Peggy was only 14 when he died on the ill-fated liner, and his body was never found. Her move to Paris in her twenties may have been an attempt to reconnect with the father she’d lost: Benjamin, whose family reportedly controlled up to 80% of the world’s silver, copper and lead mines, kept an apartment in Paris (as well as a mistress), and even helped build the elevators in the Eiffel Tower. “I adored my father,” Peggy wrote, “but I suffered very much because he made my mother unhappy”. In a 1998 article for her great-grandmother’s museum, Karole Vaile said she believes Paris was Peggy’s way of escape a deeply unhappy family.
Peggy’s numerous homes around the world were like art galleries themselves; filled with treasures. Major works from her collection were sprinkled around her New York apartment. You’d find a Pollock casually hanging in the hall, a Max Ernst in the living room, and bedroom headboard made by Alexander Calder.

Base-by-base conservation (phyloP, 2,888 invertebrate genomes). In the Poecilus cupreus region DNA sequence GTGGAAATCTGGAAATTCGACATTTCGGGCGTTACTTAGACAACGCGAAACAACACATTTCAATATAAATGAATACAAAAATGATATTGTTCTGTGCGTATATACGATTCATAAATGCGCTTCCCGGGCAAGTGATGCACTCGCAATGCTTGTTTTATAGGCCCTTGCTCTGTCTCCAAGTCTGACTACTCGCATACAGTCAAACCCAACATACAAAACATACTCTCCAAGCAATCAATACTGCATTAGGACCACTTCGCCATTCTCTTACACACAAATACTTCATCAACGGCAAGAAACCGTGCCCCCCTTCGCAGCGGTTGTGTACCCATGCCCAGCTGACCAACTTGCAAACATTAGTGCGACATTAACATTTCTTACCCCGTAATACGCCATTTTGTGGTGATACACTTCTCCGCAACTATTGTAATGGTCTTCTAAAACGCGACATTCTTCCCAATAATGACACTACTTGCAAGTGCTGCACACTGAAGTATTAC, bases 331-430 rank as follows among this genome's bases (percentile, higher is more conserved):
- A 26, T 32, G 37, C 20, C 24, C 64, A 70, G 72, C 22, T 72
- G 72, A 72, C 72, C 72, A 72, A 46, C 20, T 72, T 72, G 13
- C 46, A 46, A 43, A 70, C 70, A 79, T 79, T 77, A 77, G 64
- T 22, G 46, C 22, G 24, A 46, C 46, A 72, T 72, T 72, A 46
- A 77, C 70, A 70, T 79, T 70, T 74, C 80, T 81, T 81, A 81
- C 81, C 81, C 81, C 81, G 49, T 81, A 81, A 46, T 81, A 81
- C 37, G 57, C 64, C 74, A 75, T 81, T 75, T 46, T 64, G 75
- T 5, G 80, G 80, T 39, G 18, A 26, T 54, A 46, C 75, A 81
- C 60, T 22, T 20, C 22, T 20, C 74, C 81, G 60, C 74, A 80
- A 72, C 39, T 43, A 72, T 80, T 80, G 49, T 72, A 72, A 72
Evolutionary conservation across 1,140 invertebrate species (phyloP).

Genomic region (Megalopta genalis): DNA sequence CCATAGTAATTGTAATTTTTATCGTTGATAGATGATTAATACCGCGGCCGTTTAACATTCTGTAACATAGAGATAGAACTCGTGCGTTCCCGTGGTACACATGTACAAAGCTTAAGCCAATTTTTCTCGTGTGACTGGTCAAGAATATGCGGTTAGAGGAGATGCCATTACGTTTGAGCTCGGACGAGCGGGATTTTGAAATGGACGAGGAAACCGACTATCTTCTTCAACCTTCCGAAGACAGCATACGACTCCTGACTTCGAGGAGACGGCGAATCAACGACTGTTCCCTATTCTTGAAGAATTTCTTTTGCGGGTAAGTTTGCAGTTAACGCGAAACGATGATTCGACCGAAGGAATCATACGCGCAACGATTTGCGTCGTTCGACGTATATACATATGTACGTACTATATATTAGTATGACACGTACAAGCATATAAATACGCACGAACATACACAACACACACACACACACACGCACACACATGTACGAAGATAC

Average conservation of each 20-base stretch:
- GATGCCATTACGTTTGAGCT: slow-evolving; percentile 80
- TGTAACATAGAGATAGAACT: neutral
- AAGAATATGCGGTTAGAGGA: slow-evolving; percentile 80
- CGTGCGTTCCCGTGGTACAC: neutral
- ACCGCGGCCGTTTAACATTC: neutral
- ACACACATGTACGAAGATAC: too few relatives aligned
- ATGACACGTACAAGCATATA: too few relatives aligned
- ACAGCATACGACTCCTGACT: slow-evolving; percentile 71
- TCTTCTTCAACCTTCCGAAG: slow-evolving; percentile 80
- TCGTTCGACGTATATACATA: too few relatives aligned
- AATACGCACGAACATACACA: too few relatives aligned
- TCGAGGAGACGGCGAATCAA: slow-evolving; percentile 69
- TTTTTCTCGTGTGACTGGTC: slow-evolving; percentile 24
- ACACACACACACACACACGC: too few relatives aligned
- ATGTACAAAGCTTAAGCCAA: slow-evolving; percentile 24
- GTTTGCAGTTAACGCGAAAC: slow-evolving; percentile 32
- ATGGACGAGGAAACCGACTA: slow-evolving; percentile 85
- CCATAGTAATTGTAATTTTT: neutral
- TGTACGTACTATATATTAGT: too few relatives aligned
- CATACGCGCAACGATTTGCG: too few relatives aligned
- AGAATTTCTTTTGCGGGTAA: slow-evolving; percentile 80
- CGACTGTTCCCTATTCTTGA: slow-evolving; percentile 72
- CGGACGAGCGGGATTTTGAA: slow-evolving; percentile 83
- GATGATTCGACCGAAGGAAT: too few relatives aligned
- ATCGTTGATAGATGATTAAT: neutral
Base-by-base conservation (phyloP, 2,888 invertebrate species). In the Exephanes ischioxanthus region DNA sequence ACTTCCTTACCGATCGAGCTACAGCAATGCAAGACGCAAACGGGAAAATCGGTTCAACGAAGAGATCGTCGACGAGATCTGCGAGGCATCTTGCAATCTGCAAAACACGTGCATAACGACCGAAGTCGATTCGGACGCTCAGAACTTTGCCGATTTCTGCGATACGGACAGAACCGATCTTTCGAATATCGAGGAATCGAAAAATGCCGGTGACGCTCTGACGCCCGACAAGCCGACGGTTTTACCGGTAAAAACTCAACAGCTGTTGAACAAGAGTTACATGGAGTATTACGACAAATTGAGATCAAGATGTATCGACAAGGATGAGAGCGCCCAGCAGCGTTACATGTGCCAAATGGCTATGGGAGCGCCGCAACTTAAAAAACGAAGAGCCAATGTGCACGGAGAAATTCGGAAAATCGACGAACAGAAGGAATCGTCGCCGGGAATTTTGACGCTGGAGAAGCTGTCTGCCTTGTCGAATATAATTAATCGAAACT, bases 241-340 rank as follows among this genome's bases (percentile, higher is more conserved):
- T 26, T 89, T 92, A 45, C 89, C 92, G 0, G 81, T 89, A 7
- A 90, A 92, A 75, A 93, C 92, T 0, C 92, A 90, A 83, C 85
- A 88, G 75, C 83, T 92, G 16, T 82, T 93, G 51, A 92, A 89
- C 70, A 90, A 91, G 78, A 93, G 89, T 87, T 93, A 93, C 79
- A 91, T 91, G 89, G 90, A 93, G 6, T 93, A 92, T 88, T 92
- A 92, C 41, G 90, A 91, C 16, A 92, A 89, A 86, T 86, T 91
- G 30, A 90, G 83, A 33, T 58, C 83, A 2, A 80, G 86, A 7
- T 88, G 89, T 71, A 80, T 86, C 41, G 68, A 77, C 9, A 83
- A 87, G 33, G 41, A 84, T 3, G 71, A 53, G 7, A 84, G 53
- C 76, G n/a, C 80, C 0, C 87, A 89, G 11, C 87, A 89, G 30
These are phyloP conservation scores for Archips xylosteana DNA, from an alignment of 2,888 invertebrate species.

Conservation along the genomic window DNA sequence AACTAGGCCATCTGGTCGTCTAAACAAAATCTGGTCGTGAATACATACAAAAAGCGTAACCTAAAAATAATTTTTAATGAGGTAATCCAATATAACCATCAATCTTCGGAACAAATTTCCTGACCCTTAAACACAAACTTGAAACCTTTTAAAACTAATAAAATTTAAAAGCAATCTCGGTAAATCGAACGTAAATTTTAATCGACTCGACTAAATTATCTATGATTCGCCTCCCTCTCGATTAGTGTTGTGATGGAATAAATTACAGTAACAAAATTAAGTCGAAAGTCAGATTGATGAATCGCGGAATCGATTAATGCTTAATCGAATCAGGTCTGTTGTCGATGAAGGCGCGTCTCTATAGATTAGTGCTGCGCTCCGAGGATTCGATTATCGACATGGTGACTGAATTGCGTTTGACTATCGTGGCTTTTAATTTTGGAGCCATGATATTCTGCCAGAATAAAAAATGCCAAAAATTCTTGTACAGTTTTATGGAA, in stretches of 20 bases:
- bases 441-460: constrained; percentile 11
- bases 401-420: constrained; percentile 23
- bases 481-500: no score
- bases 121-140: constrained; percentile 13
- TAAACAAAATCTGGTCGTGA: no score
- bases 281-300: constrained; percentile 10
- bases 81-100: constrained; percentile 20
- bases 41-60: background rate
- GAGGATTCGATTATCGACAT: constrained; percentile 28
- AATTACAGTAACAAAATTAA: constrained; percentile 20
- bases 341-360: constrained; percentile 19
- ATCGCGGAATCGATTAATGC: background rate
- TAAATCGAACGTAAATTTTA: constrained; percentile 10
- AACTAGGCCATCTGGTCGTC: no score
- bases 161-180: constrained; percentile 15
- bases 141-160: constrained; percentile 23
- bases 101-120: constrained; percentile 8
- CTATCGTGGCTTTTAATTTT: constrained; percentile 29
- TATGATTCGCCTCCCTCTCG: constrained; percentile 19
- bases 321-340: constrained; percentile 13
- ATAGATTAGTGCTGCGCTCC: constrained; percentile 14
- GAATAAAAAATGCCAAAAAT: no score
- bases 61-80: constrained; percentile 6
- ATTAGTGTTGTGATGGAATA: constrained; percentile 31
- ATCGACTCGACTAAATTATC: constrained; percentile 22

The city of Venice became Peggy’s last love and final destination, as well as the guardian of her collection. She moved into the former palazzo of Luisa Casati and drifted through the canals on her private gondola as the sinking city’s bohemian queen.
Dressed to the nines, she was always accompanied by her dogs, or as she said, her “beloved babies” and most-trusted companions. She had fourteen in her lifetime, with names like “Hong Kong”, “Peacock” and “Madame Butterfly”.
It’s impossible to imagine what the art world would be today without Peggy, but it certainly wouldn’t have been as fun. Still as influential as ever, just this year, Vogue published an article on How, And Why, To Dress Like Peggy Guggenheim, and her ability to foster both cutting edge and female artists made her a true pioneer in the industry.
That Peggy was also the last person in Venice to have a private gondola is deliciously symbolic: she epitomised an era of eccentricity, and luxury, that will never repeat itself. But upon her death, that eccentricity was shared with the larger public with the conversion of her Venice home into a museum. Now, folks from around the world can bask in the Francis Bacons by her mirror, or the Picasso in her hall, walking in the footsteps of one of the last great art collectors.